Lest we forget: The animals who stood by our men and women.

Video by MWN

While April 25 is a day of national remembrance for Australians and New Zealanders who served and gave their lives in times of conflict, peacekeeping operations and war, there’s a lesser known story we don’t always tell on ANZAC Day.

That of the service animals who stood alongside our men and women – many of whom never made it home.

More than 16 million animals served during the First World War, including cats, dogs, horses, birds, camels and mules. They were mascots, provided comfort, carried messages, transported wounded soldiers to safety, and were instrumental in moving large quantities of ammunition, food and water, and medical supplies.

Images from the Australian War Memorial immortalise the loyalty and sacrifice of these animals. These are just a tiny glimpse into the way they supported their battalions.

Sandy was the only horse to return home from Gallipoli in 1918. Major General Sir William Throsby Bridges, who stands beside him, was shot by a Turkish sniper at Gallipoli, and ultimately died from his injuries. Image via the Australian War Memorial.
The mascot of the HMAS Encounter, sitting in the muzzle of a gun. Image via the Australian War Memorial.
A German message dog captured near Villers-Bretonneux in 1918. He was originally named 'Roff', but the Australians changed his name to 'Digger'. Image via the Australian War Memorial.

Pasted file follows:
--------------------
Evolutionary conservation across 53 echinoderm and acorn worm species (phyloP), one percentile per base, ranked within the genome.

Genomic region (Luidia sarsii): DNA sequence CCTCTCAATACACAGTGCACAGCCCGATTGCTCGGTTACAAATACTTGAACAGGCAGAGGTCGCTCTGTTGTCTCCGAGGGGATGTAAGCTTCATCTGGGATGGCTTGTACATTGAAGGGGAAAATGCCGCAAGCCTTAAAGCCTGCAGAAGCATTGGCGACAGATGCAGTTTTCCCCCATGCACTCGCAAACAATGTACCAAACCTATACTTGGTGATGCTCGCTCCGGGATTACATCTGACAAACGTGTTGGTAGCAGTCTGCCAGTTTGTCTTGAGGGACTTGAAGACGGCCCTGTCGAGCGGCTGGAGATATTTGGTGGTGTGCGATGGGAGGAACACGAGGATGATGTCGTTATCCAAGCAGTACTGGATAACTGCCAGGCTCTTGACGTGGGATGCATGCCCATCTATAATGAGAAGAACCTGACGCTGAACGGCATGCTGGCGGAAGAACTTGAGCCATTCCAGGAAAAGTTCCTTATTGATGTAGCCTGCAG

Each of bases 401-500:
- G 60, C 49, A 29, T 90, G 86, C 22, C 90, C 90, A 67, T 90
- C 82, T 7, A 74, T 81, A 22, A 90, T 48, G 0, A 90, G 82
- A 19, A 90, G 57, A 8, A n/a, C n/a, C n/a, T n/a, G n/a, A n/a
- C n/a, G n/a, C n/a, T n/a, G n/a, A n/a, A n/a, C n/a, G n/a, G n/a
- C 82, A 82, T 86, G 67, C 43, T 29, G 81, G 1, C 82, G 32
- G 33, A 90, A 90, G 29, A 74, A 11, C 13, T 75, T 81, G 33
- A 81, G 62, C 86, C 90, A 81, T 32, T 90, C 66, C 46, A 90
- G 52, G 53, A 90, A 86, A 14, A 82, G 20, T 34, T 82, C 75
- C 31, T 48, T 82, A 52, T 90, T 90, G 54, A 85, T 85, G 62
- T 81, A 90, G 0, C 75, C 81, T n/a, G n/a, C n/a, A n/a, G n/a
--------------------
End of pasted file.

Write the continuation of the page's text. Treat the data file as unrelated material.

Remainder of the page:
'Jack' or 'Jackie' the rooster was the unit mascot. He attacked any stranger who entered the unit lines. Image via the Australian War Memorial.
A corporal holding a koala in 1915. Image via the Australian War Memorial.
A cat sitting on sandbags in Gallipoli, 1915, looking expectedly at a soldier. Image via the Australian War Memorial.

Why women will be marching up the front this Anzac Day. Post continues after audio.

Corporal James Coull with three messenger dogs in 1918. Their names were Nell, Trick, and Buller. Image via the Australian War Memorial.
Colonel Granville Ryrie on his horse Plain Bill in 1918. Image via the Australian War Memorial.

Animals continued to play a crucial role for the Australian Army long after the First World War.

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Labradors with their handlers in Vietnam in 1967. Image via the Australian War Memorial.
Private D.W. Jones of the 2/33 battalion in 1941 with a donkey. Image via the Australian War Memorial.
An unknown American soldier with his pet kangaroo in 1942. Image via the Australian War Memorial.

Today, let's remember that service comes in many different forms.

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